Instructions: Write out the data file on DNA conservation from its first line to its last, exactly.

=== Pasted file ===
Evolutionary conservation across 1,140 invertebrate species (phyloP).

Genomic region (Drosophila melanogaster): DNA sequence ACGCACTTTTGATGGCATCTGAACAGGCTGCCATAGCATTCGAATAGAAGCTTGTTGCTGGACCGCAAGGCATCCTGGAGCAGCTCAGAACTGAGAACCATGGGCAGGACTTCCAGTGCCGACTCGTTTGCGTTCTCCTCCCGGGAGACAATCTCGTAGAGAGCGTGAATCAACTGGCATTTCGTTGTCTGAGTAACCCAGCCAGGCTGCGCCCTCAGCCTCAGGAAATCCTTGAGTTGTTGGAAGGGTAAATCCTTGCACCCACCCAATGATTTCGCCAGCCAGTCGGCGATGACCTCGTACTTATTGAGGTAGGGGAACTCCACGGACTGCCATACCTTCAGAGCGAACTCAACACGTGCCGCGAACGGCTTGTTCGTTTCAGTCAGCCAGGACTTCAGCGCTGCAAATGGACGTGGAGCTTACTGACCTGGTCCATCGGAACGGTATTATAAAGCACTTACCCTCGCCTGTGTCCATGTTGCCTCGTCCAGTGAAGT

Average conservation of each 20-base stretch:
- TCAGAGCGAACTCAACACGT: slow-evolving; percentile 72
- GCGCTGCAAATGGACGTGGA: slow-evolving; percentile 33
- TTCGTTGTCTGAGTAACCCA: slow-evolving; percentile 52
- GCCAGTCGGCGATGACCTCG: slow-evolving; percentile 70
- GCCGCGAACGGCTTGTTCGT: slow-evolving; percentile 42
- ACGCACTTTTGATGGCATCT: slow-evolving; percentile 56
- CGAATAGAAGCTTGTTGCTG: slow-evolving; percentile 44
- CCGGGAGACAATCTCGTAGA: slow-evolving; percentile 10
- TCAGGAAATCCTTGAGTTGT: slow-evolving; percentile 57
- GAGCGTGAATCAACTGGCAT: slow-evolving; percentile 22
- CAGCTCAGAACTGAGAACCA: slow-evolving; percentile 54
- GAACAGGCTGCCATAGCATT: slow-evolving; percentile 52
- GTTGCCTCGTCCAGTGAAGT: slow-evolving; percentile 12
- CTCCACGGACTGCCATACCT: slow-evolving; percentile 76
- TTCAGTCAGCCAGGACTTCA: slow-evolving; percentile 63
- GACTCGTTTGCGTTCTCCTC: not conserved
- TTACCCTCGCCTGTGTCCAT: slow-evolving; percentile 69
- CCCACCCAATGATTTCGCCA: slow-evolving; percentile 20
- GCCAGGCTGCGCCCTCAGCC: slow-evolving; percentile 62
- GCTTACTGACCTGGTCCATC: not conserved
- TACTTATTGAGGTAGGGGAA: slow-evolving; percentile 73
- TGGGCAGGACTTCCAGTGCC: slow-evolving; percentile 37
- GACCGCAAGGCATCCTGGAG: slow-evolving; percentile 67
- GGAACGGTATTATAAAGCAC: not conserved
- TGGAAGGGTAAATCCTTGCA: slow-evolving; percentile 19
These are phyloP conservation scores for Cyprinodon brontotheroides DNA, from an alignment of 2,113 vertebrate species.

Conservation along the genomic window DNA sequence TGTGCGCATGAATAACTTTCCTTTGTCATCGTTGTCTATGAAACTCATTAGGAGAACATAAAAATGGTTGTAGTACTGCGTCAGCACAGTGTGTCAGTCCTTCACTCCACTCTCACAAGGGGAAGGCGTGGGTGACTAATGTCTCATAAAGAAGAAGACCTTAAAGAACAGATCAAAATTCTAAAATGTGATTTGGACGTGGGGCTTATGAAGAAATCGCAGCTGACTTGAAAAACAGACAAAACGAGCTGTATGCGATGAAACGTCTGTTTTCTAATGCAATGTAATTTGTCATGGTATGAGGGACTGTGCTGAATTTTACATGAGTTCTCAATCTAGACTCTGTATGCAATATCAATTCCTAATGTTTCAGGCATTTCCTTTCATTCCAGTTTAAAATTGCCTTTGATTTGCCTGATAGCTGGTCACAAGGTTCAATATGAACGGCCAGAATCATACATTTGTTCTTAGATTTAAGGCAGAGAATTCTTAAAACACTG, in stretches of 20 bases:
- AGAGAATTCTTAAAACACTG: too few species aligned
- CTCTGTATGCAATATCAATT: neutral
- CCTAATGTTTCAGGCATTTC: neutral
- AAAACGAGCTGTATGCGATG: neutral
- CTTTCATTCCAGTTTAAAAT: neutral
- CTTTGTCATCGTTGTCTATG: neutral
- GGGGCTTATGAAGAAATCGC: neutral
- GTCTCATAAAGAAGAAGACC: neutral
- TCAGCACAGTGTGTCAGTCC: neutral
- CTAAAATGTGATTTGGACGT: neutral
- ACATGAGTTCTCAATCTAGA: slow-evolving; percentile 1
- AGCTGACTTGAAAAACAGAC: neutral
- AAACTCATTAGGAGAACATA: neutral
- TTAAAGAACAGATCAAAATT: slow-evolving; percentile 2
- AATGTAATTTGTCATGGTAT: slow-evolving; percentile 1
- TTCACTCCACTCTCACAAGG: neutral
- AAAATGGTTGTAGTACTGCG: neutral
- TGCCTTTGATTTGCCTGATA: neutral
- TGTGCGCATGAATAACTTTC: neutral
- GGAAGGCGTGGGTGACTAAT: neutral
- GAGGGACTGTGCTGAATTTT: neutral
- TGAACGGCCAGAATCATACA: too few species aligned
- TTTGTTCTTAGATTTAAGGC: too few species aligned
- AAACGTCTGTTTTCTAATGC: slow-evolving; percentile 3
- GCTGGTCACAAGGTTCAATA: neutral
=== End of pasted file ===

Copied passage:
Evolutionary conservation across 1,140 invertebrate species (phyloP).

Genomic region (Drosophila melanogaster): DNA sequence ACGCACTTTTGATGGCATCTGAACAGGCTGCCATAGCATTCGAATAGAAGCTTGTTGCTGGACCGCAAGGCATCCTGGAGCAGCTCAGAACTGAGAACCATGGGCAGGACTTCCAGTGCCGACTCGTTTGCGTTCTCCTCCCGGGAGACAATCTCGTAGAGAGCGTGAATCAACTGGCATTTCGTTGTCTGAGTAACCCAGCCAGGCTGCGCCCTCAGCCTCAGGAAATCCTTGAGTTGTTGGAAGGGTAAATCCTTGCACCCACCCAATGATTTCGCCAGCCAGTCGGCGATGACCTCGTACTTATTGAGGTAGGGGAACTCCACGGACTGCCATACCTTCAGAGCGAACTCAACACGTGCCGCGAACGGCTTGTTCGTTTCAGTCAGCCAGGACTTCAGCGCTGCAAATGGACGTGGAGCTTACTGACCTGGTCCATCGGAACGGTATTATAAAGCACTTACCCTCGCCTGTGTCCATGTTGCCTCGTCCAGTGAAGT

Average conservation of each 20-base stretch:
- TCAGAGCGAACTCAACACGT: slow-evolving; percentile 72
- GCGCTGCAAATGGACGTGGA: slow-evolving; percentile 33
- TTCGTTGTCTGAGTAACCCA: slow-evolving; percentile 52
- GCCAGTCGGCGATGACCTCG: slow-evolving; percentile 70
- GCCGCGAACGGCTTGTTCGT: slow-evolving; percentile 42
- ACGCACTTTTGATGGCATCT: slow-evolving; percentile 56
- CGAATAGAAGCTTGTTGCTG: slow-evolving; percentile 44
- CCGGGAGACAATCTCGTAGA: slow-evolving; percentile 10
- TCAGGAAATCCTTGAGTTGT: slow-evolving; percentile 57
- GAGCGTGAATCAACTGGCAT: slow-evolving; percentile 22
- CAGCTCAGAACTGAGAACCA: slow-evolving; percentile 54
- GAACAGGCTGCCATAGCATT: slow-evolving; percentile 52
- GTTGCCTCGTCCAGTGAAGT: slow-evolving; percentile 12
- CTCCACGGACTGCCATACCT: slow-evolving; percentile 76
- TTCAGTCAGCCAGGACTTCA: slow-evolving; percentile 63
- GACTCGTTTGCGTTCTCCTC: not conserved
- TTACCCTCGCCTGTGTCCAT: slow-evolving; percentile 69
- CCCACCCAATGATTTCGCCA: slow-evolving; percentile 20
- GCCAGGCTGCGCCCTCAGCC: slow-evolving; percentile 62
- GCTTACTGACCTGGTCCATC: not conserved
- TACTTATTGAGGTAGGGGAA: slow-evolving; percentile 73
- TGGGCAGGACTTCCAGTGCC: slow-evolving; percentile 37
- GACCGCAAGGCATCCTGGAG: slow-evolving; percentile 67
- GGAACGGTATTATAAAGCAC: not conserved
- TGGAAGGGTAAATCCTTGCA: slow-evolving; percentile 19
These are phyloP conservation scores for Cyprinodon brontotheroides DNA, from an alignment of 2,113 vertebrate species.

Conservation along the genomic window DNA sequence TGTGCGCATGAATAACTTTCCTTTGTCATCGTTGTCTATGAAACTCATTAGGAGAACATAAAAATGGTTGTAGTACTGCGTCAGCACAGTGTGTCAGTCCTTCACTCCACTCTCACAAGGGGAAGGCGTGGGTGACTAATGTCTCATAAAGAAGAAGACCTTAAAGAACAGATCAAAATTCTAAAATGTGATTTGGACGTGGGGCTTATGAAGAAATCGCAGCTGACTTGAAAAACAGACAAAACGAGCTGTATGCGATGAAACGTCTGTTTTCTAATGCAATGTAATTTGTCATGGTATGAGGGACTGTGCTGAATTTTACATGAGTTCTCAATCTAGACTCTGTATGCAATATCAATTCCTAATGTTTCAGGCATTTCCTTTCATTCCAGTTTAAAATTGCCTTTGATTTGCCTGATAGCTGGTCACAAGGTTCAATATGAACGGCCAGAATCATACATTTGTTCTTAGATTTAAGGCAGAGAATTCTTAAAACACTG, in stretches of 20 bases:
- AGAGAATTCTTAAAACACTG: too few species aligned
- CTCTGTATGCAATATCAATT: neutral
- CCTAATGTTTCAGGCATTTC: neutral
- AAAACGAGCTGTATGCGATG: neutral
- CTTTCATTCCAGTTTAAAAT: neutral
- CTTTGTCATCGTTGTCTATG: neutral
- GGGGCTTATGAAGAAATCGC: neutral
- GTCTCATAAAGAAGAAGACC: neutral
- TCAGCACAGTGTGTCAGTCC: neutral
- CTAAAATGTGATTTGGACGT: neutral
- ACATGAGTTCTCAATCTAGA: slow-evolving; percentile 1
- AGCTGACTTGAAAAACAGAC: neutral
- AAACTCATTAGGAGAACATA: neutral
- TTAAAGAACAGATCAAAATT: slow-evolving; percentile 2
- AATGTAATTTGTCATGGTAT: slow-evolving; percentile 1
- TTCACTCCACTCTCACAAGG: neutral
- AAAATGGTTGTAGTACTGCG: neutral
- TGCCTTTGATTTGCCTGATA: neutral
- TGTGCGCATGAATAACTTTC: neutral
- GGAAGGCGTGGGTGACTAAT: neutral
- GAGGGACTGTGCTGAATTTT: neutral
- TGAACGGCCAGAATCATACA: too few species aligned
- TTTGTTCTTAGATTTAAGGC: too few species aligned
- AAACGTCTGTTTTCTAATGC: slow-evolving; percentile 3
- GCTGGTCACAAGGTTCAATA: neutral